Overall, evidence from Wave 5, when restrictions had been eased in the Summer 2021, suggests that there has been an overall improvement in mental health and wellbeing, although this is not consistent across all subgroups reported in this study. Across the waves, young adults and women that had a pre-existing mental health condition, a pre-existing physical health condition, unpaid caring responsibilities, or vaccine hesitancy appeared to be at higher risk of poor mental health. In addition, and women with dependents under 5 years also appeared to be at risk for poor mental health. In particular, we propose that those who fall into multiple vulnerable groups may be at elevated risk for poor mental health.
SCOVID findings in context of other research
As noted, the SCOVID study does not have pre-pandemic figures, and therefore we cannot state whether mental health outcome trends have changed from pre-pandemic levels. However, a recent systematic review of studies with pre-pandemic longitudinal data, primarily from Europe and North America, suggests an overall worsening of mental health during the pandemic, including an increase in depressive and mood disorder symptoms, and this was more pronounced at the start of the pandemic (March/April 2020) and gradually decreased as over time (Robinson et al., 2021). This review also found that particular subgroups appeared to report more of an increase in symptoms, including those with a pre-existing physical health condition, in contrast they did not find notable differences by gender or those with a pre-existing mental health condition. A further review looking at suicidal thoughts and behaviour in research conducted during the pandemic (mainly in Western countries) suggests that event markers of suicidal outcomes have increased from pre-pandemic levels, with younger people and women reporting higher rates of suicidal thoughts (Dube et al., 2021). Thus far there has been no evidence of an increase in suicide rates in the UK or globally (Pirkis et al., 2021).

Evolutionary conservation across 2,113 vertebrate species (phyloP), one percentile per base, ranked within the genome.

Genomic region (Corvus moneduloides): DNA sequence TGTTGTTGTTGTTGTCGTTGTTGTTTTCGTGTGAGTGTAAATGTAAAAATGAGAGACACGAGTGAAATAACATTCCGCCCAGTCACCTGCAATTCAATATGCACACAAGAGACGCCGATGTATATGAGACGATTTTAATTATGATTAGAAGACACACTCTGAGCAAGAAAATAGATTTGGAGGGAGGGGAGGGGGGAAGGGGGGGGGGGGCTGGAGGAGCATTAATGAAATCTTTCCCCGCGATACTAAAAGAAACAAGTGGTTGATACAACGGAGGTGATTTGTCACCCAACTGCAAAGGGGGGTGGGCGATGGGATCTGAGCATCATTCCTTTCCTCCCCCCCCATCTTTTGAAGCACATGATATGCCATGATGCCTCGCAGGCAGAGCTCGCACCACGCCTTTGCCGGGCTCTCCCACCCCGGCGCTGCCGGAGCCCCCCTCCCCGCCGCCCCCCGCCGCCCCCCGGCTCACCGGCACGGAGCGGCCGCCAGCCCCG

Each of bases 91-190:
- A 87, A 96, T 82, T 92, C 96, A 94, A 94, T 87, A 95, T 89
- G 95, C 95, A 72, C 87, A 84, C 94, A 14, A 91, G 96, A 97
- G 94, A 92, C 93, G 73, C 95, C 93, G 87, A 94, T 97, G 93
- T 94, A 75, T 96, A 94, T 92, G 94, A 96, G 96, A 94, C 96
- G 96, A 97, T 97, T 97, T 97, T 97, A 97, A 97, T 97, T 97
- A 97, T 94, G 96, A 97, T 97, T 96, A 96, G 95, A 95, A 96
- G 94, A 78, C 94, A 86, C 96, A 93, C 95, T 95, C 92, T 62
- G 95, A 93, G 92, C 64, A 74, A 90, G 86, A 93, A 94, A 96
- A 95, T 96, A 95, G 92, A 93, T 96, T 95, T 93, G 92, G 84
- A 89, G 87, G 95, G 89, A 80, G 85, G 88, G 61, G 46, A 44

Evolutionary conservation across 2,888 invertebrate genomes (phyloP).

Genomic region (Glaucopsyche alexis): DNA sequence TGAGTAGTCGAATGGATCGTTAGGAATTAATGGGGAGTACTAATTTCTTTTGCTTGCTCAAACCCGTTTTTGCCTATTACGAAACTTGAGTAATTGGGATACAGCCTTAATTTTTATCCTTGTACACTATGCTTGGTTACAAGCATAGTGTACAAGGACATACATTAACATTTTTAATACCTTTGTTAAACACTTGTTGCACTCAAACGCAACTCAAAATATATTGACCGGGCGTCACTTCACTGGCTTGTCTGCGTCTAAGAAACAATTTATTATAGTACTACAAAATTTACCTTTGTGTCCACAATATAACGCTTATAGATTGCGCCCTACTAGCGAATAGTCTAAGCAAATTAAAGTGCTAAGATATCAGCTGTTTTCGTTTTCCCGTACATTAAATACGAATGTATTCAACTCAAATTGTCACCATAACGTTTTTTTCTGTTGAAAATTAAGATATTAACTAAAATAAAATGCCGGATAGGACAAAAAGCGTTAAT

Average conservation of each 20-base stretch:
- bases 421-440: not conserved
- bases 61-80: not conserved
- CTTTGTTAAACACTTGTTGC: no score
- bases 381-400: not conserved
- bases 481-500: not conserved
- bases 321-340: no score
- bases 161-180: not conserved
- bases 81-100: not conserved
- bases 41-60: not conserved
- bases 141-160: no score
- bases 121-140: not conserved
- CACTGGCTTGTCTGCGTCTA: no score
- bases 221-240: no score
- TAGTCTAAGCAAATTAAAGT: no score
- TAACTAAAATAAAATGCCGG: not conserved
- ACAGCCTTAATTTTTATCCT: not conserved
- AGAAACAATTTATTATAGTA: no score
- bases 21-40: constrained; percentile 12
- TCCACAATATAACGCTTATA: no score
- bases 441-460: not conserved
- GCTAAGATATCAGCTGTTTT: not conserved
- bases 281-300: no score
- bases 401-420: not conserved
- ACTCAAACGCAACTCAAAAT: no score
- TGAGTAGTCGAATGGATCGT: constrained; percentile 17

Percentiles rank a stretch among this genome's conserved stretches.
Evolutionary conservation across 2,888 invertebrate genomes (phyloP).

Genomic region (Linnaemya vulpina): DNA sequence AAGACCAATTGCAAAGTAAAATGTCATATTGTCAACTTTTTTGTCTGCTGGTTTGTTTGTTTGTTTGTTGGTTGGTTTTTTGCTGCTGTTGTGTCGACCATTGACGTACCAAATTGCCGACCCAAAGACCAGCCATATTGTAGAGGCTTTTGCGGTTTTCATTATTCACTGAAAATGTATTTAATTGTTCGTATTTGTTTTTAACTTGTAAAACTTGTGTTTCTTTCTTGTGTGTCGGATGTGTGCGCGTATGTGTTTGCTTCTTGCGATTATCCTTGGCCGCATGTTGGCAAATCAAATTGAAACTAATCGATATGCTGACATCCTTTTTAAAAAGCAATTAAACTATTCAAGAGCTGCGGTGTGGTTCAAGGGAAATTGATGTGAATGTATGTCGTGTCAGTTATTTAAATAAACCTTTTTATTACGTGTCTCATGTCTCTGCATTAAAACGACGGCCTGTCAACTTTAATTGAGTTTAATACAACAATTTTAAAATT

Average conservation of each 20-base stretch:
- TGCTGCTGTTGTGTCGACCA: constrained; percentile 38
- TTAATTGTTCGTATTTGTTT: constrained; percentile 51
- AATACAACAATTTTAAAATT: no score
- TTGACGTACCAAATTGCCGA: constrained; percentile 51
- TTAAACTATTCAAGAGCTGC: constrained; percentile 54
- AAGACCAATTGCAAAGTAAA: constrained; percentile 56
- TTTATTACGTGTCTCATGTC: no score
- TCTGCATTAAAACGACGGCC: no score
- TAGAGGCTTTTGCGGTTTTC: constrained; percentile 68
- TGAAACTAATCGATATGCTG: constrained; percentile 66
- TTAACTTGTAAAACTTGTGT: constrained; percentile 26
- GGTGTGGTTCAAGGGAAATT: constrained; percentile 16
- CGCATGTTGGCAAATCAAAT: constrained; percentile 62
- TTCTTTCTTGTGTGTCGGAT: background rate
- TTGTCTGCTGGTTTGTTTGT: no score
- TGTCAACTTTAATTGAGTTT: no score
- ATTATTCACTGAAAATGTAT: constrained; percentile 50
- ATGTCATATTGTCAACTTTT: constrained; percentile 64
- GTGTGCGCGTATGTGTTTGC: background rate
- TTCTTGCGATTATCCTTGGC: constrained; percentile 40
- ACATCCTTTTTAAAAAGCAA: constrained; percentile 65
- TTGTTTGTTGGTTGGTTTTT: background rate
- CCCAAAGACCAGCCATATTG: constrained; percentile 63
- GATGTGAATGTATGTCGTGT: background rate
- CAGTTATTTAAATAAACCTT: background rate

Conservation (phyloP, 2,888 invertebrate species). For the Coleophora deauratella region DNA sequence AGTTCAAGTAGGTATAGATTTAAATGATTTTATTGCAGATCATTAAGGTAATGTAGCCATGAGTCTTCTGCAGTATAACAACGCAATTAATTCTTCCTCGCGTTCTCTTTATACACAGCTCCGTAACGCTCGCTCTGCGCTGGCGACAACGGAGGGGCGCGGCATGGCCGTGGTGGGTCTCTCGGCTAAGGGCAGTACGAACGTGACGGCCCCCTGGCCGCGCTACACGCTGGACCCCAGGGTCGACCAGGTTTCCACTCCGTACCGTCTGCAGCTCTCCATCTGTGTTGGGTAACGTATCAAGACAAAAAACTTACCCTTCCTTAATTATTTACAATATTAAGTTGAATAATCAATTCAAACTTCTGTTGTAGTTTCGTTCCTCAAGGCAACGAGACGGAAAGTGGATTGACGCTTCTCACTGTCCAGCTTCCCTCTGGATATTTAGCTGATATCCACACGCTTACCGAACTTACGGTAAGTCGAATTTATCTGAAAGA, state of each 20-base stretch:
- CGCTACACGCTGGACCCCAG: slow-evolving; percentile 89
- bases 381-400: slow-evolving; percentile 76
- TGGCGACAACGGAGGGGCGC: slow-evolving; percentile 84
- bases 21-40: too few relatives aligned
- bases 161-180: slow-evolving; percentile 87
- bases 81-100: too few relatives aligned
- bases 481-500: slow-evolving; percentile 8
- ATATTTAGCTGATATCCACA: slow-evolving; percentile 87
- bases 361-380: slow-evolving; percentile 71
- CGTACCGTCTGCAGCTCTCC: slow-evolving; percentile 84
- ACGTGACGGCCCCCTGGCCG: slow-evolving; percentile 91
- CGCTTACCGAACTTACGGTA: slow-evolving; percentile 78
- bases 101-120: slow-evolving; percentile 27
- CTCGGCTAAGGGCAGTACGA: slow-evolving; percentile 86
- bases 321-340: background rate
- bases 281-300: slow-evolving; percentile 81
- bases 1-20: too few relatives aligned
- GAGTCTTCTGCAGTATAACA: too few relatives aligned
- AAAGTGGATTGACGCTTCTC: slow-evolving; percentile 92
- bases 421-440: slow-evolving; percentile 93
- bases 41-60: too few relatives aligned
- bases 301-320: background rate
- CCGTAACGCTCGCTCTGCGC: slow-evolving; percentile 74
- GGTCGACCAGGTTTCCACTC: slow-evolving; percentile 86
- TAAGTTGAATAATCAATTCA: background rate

Additionally, evidence from the UCL COVID-19 Social Study, based in the UK, investigated trajectories of depression and anxiety symptoms between March and July 2020, and found that young people and women experienced high anxiety at the start of lockdown, which decreased over time, but that young people with lower incomes and pre-existing mental health conditions experienced higher and increasing levels of depressive and anxiety symptoms (Saunders et al., 2021). Further, the Co-Space Study in the UK found that rates of anxiety, stress, and depression of parent/carers increased from November 2020 to January/February 2021 (during lockdown), surpassing rates in the first lockdown, and parents/carers of younger children in particular felt they could not meet the needs of both their child and their work commitments (Shum et al., 2021). Additionally, 40% of young carers reported their mental health was worse during the pandemic (Carers Trust, 2021), with young carers in Scotland experiencing increased worries during COVID-19, both for the health of their families, and their economic security (Maclean and Hay, 2021). This breadth of research suggests that the findings from the SCOVID final report are supported in the wider literature that has been conducted during the COVID-19 pandemic.